NEC Wind Ensemble and Symphonic Winds: Bach, Dove, Schoenberg, Johnson, Dello Joio, Nieske, Atkins

NEC: Jordan Hall | Directions

290 Huntington Ave.
Boston, MA
United States

NEC Wind Ensemble and Symphonic Winds close their 2023-24 season with a joint concert conducted by guest conductor Carl Atkins as well as William Drury, Rachel Brake '24 MM, and Jackie Hu '24 MM.  Joining the wind ensembles are members of Jerry Leake's Ghanaian Drumming Ensemble and master drummer and guest artist, Kwaku Kwaakye Obeng.

Carl Atkins

In a career spanning more than 60 years, Carl Atkins has distinguished himself as a woodwind specialist, conductor, composer, ethnomusicologist, administrator, consultant, and teacher, in “Jazz,” non-Western and Western European art music.  Atkins received the Bachelor of Music in Woodwinds from Indiana University, the Master of Music in Conducting from the New England Conservatory, and the Doctor of Music in Conducting from the Eastman School of Music.
        Atkins has performed with many noted musicians and organizations, including Gunther Schuller, George Russell, Bill Evans, Jaki Byard, and Herbie Hancock; the American National Opera Co., the Boston Opera Co., and the Swedish Radio Jazz Orchestra.  As a composer, he has written for solo artists, chamber ensembles, symphony orchestras, wind orchestras, and documentary films.
       Atkins was the founding director of the Jazz and Afro-American Music Department at the New England Conservatory, where he also taught woodwinds, African American Music History, and conducted jazz and wind ensembles.  He has served as President and Executive Director of the David Hochstein School of Music & Dance (Rochester, NY), and Board Chair of the National Guild for Community Arts Education.  In 1995 he became Co-Director (with noted Jazz bassist, Ron Carter) of the Thelonious Monk Institute at NEC.  In 1999, Atkins was appointed Associate Dean for Advanced Studies at NEC. In 2002, he was appointed Professor of Music at the Rochester Institute of Technology, serving as Chair of the Department of Performing and Visual Arts from 2012 to 2018.  Atkins retired as Professor Emeritus in 2018, and in 2021 was awarded an Honorary Doctorate from the New England Conservatory.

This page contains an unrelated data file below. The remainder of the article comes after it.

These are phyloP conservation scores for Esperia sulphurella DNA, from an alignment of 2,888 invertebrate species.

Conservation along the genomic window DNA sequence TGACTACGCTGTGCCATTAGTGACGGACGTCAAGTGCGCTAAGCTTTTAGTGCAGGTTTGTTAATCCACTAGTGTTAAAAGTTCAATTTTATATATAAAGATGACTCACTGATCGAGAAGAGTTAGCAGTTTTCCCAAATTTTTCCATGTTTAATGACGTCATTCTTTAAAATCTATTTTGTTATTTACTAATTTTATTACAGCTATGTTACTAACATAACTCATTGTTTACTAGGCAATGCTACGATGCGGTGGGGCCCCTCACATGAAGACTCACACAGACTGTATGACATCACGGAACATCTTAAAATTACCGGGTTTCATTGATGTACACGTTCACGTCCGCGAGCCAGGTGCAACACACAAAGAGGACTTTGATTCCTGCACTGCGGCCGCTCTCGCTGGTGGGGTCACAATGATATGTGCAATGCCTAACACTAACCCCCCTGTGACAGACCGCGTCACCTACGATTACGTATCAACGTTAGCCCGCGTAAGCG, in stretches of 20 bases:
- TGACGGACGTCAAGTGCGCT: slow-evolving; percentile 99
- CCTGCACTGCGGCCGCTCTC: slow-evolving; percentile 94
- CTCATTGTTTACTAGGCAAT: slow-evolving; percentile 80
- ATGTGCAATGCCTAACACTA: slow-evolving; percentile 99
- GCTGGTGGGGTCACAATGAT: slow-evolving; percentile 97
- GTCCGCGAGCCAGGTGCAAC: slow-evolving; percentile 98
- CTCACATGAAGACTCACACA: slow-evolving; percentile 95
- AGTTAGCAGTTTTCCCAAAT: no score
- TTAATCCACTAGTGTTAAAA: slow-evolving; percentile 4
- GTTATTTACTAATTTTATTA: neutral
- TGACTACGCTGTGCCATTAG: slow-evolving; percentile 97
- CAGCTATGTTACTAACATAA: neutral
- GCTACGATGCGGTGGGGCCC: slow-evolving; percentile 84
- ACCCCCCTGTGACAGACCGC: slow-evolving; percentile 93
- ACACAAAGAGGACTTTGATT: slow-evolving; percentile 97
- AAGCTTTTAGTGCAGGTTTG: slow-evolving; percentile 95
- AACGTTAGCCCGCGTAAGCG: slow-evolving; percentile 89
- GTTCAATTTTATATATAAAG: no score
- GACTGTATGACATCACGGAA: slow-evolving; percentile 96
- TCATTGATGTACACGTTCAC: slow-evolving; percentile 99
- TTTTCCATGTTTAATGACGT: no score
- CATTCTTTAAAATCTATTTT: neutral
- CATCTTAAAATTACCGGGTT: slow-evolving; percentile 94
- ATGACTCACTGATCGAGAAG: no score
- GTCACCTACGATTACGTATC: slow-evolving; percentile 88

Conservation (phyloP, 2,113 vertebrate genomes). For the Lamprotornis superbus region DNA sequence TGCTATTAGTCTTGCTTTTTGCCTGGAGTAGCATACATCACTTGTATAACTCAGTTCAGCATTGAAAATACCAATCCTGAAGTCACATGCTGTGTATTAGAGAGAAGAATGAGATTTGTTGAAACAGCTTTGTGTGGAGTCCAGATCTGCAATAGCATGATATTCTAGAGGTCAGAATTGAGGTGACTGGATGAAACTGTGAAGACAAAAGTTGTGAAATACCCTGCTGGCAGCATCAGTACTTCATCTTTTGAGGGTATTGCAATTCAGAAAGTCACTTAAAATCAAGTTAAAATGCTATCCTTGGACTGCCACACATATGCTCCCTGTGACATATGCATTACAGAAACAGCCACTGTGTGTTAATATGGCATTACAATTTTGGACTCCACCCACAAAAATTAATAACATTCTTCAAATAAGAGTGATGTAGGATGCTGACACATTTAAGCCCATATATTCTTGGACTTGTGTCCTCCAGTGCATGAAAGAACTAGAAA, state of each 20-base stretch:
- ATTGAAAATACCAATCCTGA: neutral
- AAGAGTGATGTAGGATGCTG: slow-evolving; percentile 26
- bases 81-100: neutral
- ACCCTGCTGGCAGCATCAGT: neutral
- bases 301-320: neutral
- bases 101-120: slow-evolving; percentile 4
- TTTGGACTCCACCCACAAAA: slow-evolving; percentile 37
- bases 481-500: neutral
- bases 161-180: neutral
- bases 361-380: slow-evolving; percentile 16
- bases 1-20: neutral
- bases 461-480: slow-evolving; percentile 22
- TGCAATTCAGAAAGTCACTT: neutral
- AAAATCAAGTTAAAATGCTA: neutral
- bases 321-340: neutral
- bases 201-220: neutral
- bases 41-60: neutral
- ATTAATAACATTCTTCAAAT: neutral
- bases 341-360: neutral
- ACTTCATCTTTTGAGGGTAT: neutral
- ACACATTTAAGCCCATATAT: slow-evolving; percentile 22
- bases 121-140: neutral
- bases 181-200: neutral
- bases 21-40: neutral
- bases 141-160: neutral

This is an in-person event with a private stream available to the NEC community here:

  1. Johann Sebastian Bach | Brandenburg Concerto No. 3, BWV 1048

    arranged for brass by Christopher Mowett

    Allegro moderato

  2. Jonathan Dove | Figures in the Garden (1991)

    Dancing in the Dark
    Susanna in the Rain
    A Conversation
    Barbarina Alone
    The Countess Interrupts a Quarrel
    Voices in the Garden
    Nocturne: Figaro and Susanna

    Program note

    For their 1991 Mozart bicentenary celebrations, Glyndebourne commissioned five composers to write wind serenades. Each serenade was to be musically connected in some way with one of Mozart’s operas, and to be played outdoors before the performance of the opera. I was asked to compose a piece to precede The Marriage of Figaro. Although Mozart’s comic masterpiece needs no introduction, musically or otherwise, I was attracted by the aptness of playing a serenade in the garden before performances of an opera whose last act is set in a garden, and which itself includes a number of serenades: Voi che sapete, Deh vieni, non tardar, and Susanna and the countess’ letter-writing duet Canzonetta sull‘aria. I had the idea that with all the performances of The Marriage of Figaro that had taken place at Glyndebourne, sounds from the opera had in some way impregnated the garden: snatches of recitative, musical figures, instrumental colours. I didn’t want to overwork Mozart’s tunes – it would be disastrous if the audience were tired of them before the opera had even begun – but each movement of Figures in the Garden is developed from a musical idea in the opera. Here and there an alternative scenario emerges: Susanna sings her aria in the rain (because it’s an English garden), and Figaro and Susanna finally enjoy a moment of shared tranquillity that is denied them in the opera.